Once upon a time, 13 states got together to start their own country. They were all located in the Southeastern United States. They called themselves the Confederate States of America. And those states lost. Hard. They found themselves under reconstruction for around a decade, while their precious “lost cause” of enshrining slavery collapsed in a blaze of glory. Black Americans were free from their bondage to forge their own destinies.
However, a lot of white people couldn’t let go of the fact the Confederacy lost. They erected statues in honor of the traitors who fought for slavery, disguising it as “Southern heritage.” The Rebel flag — a combination of the Confederate naval and battle flags — was part of this story, too. Especially in NASCAR, a sport born in the Southeast.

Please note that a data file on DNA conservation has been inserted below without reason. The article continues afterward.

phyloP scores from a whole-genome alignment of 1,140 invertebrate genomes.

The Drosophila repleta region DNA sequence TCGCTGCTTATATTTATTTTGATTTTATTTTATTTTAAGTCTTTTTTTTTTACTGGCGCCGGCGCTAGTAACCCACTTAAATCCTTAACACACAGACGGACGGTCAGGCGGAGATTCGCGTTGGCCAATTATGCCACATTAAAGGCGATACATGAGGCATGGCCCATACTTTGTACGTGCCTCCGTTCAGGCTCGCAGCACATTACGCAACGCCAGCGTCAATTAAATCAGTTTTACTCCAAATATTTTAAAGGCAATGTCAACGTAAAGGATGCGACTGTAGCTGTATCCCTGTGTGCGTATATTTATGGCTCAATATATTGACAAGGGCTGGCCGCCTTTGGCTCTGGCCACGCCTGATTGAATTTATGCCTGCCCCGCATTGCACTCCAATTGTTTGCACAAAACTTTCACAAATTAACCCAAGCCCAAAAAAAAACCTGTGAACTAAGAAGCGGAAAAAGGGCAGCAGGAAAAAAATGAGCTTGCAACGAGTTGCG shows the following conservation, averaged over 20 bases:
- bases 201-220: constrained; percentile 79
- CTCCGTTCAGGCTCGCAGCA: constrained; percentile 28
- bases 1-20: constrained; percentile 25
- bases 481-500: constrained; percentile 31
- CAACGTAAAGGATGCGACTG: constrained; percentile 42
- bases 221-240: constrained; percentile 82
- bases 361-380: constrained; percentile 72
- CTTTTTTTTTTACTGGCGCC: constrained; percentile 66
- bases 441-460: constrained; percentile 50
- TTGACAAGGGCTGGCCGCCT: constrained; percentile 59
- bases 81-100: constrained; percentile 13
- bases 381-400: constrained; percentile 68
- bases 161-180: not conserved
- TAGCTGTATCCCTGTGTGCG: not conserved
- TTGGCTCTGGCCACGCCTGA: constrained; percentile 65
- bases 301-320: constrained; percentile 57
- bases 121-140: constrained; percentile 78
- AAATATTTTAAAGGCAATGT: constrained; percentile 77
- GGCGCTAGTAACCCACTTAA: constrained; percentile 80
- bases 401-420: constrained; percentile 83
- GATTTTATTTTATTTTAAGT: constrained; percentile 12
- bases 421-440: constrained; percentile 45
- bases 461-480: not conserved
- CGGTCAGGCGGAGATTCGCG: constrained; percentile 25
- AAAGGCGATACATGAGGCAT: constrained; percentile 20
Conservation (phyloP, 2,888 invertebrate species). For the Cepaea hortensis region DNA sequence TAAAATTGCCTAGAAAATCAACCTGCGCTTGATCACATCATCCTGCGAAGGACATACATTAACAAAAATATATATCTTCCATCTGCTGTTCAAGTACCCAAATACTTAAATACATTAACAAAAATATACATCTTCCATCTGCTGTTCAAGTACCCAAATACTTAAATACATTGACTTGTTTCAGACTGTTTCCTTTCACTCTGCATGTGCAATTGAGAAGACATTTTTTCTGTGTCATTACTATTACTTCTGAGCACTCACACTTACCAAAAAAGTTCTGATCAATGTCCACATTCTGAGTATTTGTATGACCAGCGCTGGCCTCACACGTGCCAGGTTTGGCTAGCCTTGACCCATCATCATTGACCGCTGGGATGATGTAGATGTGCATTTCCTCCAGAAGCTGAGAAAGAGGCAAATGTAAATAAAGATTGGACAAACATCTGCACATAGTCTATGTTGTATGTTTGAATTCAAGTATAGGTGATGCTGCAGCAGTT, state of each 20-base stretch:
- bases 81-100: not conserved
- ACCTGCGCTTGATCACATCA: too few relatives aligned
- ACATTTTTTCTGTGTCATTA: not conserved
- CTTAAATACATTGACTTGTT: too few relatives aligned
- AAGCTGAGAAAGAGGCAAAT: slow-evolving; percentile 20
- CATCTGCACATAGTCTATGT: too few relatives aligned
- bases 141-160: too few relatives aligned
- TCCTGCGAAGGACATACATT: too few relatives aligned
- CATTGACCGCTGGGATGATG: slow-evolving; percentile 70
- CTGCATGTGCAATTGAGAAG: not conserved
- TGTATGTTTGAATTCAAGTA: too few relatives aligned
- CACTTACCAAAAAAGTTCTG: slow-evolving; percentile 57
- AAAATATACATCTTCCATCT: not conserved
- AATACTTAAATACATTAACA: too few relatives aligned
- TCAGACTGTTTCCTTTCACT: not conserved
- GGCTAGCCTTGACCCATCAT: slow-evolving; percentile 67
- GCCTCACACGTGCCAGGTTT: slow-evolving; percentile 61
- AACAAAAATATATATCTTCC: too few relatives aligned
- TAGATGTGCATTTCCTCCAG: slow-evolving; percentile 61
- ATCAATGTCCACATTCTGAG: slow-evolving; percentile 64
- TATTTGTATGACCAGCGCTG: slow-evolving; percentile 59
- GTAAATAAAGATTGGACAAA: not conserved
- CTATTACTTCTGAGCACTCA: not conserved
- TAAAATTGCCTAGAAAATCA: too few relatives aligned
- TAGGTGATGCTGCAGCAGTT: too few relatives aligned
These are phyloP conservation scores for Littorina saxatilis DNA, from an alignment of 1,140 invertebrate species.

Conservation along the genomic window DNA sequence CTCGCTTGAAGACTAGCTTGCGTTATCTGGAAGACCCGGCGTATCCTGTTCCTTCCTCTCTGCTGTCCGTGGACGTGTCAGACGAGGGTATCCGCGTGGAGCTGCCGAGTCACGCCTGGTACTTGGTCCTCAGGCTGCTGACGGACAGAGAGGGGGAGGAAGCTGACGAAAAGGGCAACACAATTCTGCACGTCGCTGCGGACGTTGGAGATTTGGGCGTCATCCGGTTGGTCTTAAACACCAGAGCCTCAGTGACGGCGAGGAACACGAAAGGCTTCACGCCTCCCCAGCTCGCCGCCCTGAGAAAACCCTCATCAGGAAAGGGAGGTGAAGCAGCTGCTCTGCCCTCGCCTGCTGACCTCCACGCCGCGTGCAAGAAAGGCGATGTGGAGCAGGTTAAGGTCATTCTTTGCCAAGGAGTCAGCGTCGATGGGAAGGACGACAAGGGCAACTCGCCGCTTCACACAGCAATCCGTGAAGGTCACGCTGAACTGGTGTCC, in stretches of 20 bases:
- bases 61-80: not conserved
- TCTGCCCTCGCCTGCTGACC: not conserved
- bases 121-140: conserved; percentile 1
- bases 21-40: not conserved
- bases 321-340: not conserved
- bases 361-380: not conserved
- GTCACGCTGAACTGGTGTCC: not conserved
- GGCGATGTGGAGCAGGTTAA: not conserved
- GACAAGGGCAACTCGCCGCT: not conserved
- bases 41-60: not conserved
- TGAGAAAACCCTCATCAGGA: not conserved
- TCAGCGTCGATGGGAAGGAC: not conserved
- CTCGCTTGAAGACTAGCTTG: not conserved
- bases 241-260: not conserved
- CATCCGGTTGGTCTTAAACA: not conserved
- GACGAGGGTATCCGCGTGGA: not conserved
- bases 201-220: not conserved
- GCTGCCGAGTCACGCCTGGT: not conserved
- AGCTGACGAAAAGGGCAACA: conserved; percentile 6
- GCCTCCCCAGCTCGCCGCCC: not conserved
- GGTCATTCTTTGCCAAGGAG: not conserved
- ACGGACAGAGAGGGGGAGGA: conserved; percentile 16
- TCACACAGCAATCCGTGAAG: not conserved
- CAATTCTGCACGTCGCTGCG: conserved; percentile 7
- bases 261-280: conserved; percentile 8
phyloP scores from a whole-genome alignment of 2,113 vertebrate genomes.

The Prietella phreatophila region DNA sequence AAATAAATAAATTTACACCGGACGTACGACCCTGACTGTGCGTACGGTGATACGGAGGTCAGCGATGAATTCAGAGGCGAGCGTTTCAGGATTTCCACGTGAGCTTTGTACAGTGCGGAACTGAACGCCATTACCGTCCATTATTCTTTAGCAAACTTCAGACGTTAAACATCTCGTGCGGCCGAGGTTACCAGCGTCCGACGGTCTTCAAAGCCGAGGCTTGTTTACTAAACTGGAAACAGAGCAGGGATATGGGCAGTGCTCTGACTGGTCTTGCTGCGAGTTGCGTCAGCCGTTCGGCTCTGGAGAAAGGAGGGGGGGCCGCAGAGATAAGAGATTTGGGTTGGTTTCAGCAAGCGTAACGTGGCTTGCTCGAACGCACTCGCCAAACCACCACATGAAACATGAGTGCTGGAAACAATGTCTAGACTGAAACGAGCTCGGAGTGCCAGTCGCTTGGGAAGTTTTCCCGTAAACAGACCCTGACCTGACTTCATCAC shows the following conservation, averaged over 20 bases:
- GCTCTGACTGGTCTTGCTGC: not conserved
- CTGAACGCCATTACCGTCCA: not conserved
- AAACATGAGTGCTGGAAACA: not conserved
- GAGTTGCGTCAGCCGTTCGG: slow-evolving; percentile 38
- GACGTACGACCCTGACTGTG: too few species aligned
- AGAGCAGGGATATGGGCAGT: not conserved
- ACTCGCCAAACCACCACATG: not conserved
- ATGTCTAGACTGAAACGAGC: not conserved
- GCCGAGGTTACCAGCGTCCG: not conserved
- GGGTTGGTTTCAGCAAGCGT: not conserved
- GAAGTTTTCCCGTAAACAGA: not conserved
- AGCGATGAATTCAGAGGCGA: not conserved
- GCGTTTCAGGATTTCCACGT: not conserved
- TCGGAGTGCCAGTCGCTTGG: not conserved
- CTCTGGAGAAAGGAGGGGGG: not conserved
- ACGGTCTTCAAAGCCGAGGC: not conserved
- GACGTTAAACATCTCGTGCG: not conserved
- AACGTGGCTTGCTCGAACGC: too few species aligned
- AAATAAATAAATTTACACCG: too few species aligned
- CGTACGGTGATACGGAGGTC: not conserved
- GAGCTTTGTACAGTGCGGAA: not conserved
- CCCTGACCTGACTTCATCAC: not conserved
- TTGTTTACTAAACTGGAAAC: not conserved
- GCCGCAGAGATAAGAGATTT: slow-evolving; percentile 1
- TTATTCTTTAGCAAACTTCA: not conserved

NASCAR Bans the Confederate Flag
“The presence of the confederate flag at NASCAR events runs contrary to our commitment to providing a welcoming and inclusive environment for all fans, our competitors and our industry,” NASCAR stated. “Bringing people together around a love for racing and the community that it creates is what makes our fans and sport special. The display of the confederate flag will be prohibited from all NASCAR events and properties.”
The announcement follows a call by NASCAR Cup star Bubba Wallace. Wallace told CNN “no one should feel uncomfortable when they come to a NASCAR race. It starts with Confederate flags. Get them out of here. They have no place for them.”
The action follows others related to Confederate monuments, including one of Confederate general Robert E. Lee in Richmond, Virginia, according to NBC affiliate WBBT-TV.
Wallace offers words to those refusing NASCAR’s decision on the divisive symbol of hate: “Get back on the road where you came from. We should not be able to have an argument over that. It is a thick line we cannot cross anymore.”
Photos: Facebook/Bubba Wallace